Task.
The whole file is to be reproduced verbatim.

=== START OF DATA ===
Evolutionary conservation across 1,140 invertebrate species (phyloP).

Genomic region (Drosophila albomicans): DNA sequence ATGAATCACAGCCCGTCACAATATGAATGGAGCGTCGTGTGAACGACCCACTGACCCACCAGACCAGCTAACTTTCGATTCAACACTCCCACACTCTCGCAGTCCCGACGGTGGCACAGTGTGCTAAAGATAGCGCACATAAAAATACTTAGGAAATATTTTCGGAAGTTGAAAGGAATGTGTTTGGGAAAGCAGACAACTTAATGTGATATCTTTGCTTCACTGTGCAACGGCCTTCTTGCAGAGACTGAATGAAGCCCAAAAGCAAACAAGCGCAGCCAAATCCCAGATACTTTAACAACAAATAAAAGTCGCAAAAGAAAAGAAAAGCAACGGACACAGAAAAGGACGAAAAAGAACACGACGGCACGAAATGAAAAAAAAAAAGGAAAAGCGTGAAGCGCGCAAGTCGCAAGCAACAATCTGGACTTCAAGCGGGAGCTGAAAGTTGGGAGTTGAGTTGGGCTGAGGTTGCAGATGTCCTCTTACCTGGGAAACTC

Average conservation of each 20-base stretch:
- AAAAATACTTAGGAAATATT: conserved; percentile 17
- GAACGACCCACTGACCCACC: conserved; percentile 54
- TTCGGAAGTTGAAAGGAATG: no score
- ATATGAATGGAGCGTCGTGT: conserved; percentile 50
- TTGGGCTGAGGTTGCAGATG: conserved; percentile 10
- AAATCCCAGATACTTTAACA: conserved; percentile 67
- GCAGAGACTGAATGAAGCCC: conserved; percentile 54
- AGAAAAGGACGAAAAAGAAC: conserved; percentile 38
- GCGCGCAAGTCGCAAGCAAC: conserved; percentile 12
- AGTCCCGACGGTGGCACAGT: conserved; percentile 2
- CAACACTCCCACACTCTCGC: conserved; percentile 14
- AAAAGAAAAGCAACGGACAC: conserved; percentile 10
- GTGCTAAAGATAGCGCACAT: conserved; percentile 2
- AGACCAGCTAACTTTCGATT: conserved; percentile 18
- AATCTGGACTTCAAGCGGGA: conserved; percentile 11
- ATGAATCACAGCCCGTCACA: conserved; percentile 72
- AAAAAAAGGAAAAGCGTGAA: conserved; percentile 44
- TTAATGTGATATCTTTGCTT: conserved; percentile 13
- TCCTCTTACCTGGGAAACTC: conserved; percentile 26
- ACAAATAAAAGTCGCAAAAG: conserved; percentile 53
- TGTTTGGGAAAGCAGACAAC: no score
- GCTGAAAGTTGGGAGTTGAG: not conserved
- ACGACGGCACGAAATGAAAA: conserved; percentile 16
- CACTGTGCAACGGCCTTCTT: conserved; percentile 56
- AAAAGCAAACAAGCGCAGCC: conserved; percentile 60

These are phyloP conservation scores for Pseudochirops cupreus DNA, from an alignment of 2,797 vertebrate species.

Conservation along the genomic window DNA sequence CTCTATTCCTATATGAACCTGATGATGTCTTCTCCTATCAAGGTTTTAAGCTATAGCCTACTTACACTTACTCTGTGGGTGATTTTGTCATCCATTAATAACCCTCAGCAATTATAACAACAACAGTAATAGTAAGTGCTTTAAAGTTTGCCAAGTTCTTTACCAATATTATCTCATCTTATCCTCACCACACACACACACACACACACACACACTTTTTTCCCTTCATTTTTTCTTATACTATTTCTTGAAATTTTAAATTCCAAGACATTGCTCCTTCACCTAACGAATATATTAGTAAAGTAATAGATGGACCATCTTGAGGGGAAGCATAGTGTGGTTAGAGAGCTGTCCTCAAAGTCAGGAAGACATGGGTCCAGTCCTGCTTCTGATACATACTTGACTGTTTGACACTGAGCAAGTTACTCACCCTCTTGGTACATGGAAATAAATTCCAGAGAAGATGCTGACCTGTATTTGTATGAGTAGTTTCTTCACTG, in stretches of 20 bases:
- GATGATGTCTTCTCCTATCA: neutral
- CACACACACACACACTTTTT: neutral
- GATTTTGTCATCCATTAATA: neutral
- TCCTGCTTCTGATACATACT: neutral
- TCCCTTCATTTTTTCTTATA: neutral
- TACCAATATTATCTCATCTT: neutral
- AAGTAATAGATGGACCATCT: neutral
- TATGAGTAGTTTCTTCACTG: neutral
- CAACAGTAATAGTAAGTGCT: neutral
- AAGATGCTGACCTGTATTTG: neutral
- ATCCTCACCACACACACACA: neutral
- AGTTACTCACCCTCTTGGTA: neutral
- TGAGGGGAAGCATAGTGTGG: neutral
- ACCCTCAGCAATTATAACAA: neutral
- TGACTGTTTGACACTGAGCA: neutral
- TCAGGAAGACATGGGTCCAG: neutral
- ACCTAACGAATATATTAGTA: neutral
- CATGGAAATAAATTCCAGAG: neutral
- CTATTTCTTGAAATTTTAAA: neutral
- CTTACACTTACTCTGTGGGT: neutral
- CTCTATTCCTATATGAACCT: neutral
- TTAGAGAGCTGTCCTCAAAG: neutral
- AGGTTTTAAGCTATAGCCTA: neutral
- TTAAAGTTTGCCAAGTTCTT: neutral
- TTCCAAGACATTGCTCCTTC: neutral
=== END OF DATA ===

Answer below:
Evolutionary conservation across 1,140 invertebrate species (phyloP).

Genomic region (Drosophila albomicans): DNA sequence ATGAATCACAGCCCGTCACAATATGAATGGAGCGTCGTGTGAACGACCCACTGACCCACCAGACCAGCTAACTTTCGATTCAACACTCCCACACTCTCGCAGTCCCGACGGTGGCACAGTGTGCTAAAGATAGCGCACATAAAAATACTTAGGAAATATTTTCGGAAGTTGAAAGGAATGTGTTTGGGAAAGCAGACAACTTAATGTGATATCTTTGCTTCACTGTGCAACGGCCTTCTTGCAGAGACTGAATGAAGCCCAAAAGCAAACAAGCGCAGCCAAATCCCAGATACTTTAACAACAAATAAAAGTCGCAAAAGAAAAGAAAAGCAACGGACACAGAAAAGGACGAAAAAGAACACGACGGCACGAAATGAAAAAAAAAAAGGAAAAGCGTGAAGCGCGCAAGTCGCAAGCAACAATCTGGACTTCAAGCGGGAGCTGAAAGTTGGGAGTTGAGTTGGGCTGAGGTTGCAGATGTCCTCTTACCTGGGAAACTC

Average conservation of each 20-base stretch:
- AAAAATACTTAGGAAATATT: conserved; percentile 17
- GAACGACCCACTGACCCACC: conserved; percentile 54
- TTCGGAAGTTGAAAGGAATG: no score
- ATATGAATGGAGCGTCGTGT: conserved; percentile 50
- TTGGGCTGAGGTTGCAGATG: conserved; percentile 10
- AAATCCCAGATACTTTAACA: conserved; percentile 67
- GCAGAGACTGAATGAAGCCC: conserved; percentile 54
- AGAAAAGGACGAAAAAGAAC: conserved; percentile 38
- GCGCGCAAGTCGCAAGCAAC: conserved; percentile 12
- AGTCCCGACGGTGGCACAGT: conserved; percentile 2
- CAACACTCCCACACTCTCGC: conserved; percentile 14
- AAAAGAAAAGCAACGGACAC: conserved; percentile 10
- GTGCTAAAGATAGCGCACAT: conserved; percentile 2
- AGACCAGCTAACTTTCGATT: conserved; percentile 18
- AATCTGGACTTCAAGCGGGA: conserved; percentile 11
- ATGAATCACAGCCCGTCACA: conserved; percentile 72
- AAAAAAAGGAAAAGCGTGAA: conserved; percentile 44
- TTAATGTGATATCTTTGCTT: conserved; percentile 13
- TCCTCTTACCTGGGAAACTC: conserved; percentile 26
- ACAAATAAAAGTCGCAAAAG: conserved; percentile 53
- TGTTTGGGAAAGCAGACAAC: no score
- GCTGAAAGTTGGGAGTTGAG: not conserved
- ACGACGGCACGAAATGAAAA: conserved; percentile 16
- CACTGTGCAACGGCCTTCTT: conserved; percentile 56
- AAAAGCAAACAAGCGCAGCC: conserved; percentile 60

These are phyloP conservation scores for Pseudochirops cupreus DNA, from an alignment of 2,797 vertebrate species.

Conservation along the genomic window DNA sequence CTCTATTCCTATATGAACCTGATGATGTCTTCTCCTATCAAGGTTTTAAGCTATAGCCTACTTACACTTACTCTGTGGGTGATTTTGTCATCCATTAATAACCCTCAGCAATTATAACAACAACAGTAATAGTAAGTGCTTTAAAGTTTGCCAAGTTCTTTACCAATATTATCTCATCTTATCCTCACCACACACACACACACACACACACACACTTTTTTCCCTTCATTTTTTCTTATACTATTTCTTGAAATTTTAAATTCCAAGACATTGCTCCTTCACCTAACGAATATATTAGTAAAGTAATAGATGGACCATCTTGAGGGGAAGCATAGTGTGGTTAGAGAGCTGTCCTCAAAGTCAGGAAGACATGGGTCCAGTCCTGCTTCTGATACATACTTGACTGTTTGACACTGAGCAAGTTACTCACCCTCTTGGTACATGGAAATAAATTCCAGAGAAGATGCTGACCTGTATTTGTATGAGTAGTTTCTTCACTG, in stretches of 20 bases:
- GATGATGTCTTCTCCTATCA: neutral
- CACACACACACACACTTTTT: neutral
- GATTTTGTCATCCATTAATA: neutral
- TCCTGCTTCTGATACATACT: neutral
- TCCCTTCATTTTTTCTTATA: neutral
- TACCAATATTATCTCATCTT: neutral
- AAGTAATAGATGGACCATCT: neutral
- TATGAGTAGTTTCTTCACTG: neutral
- CAACAGTAATAGTAAGTGCT: neutral
- AAGATGCTGACCTGTATTTG: neutral
- ATCCTCACCACACACACACA: neutral
- AGTTACTCACCCTCTTGGTA: neutral
- TGAGGGGAAGCATAGTGTGG: neutral
- ACCCTCAGCAATTATAACAA: neutral
- TGACTGTTTGACACTGAGCA: neutral
- TCAGGAAGACATGGGTCCAG: neutral
- ACCTAACGAATATATTAGTA: neutral
- CATGGAAATAAATTCCAGAG: neutral
- CTATTTCTTGAAATTTTAAA: neutral
- CTTACACTTACTCTGTGGGT: neutral
- CTCTATTCCTATATGAACCT: neutral
- TTAGAGAGCTGTCCTCAAAG: neutral
- AGGTTTTAAGCTATAGCCTA: neutral
- TTAAAGTTTGCCAAGTTCTT: neutral
- TTCCAAGACATTGCTCCTTC: neutral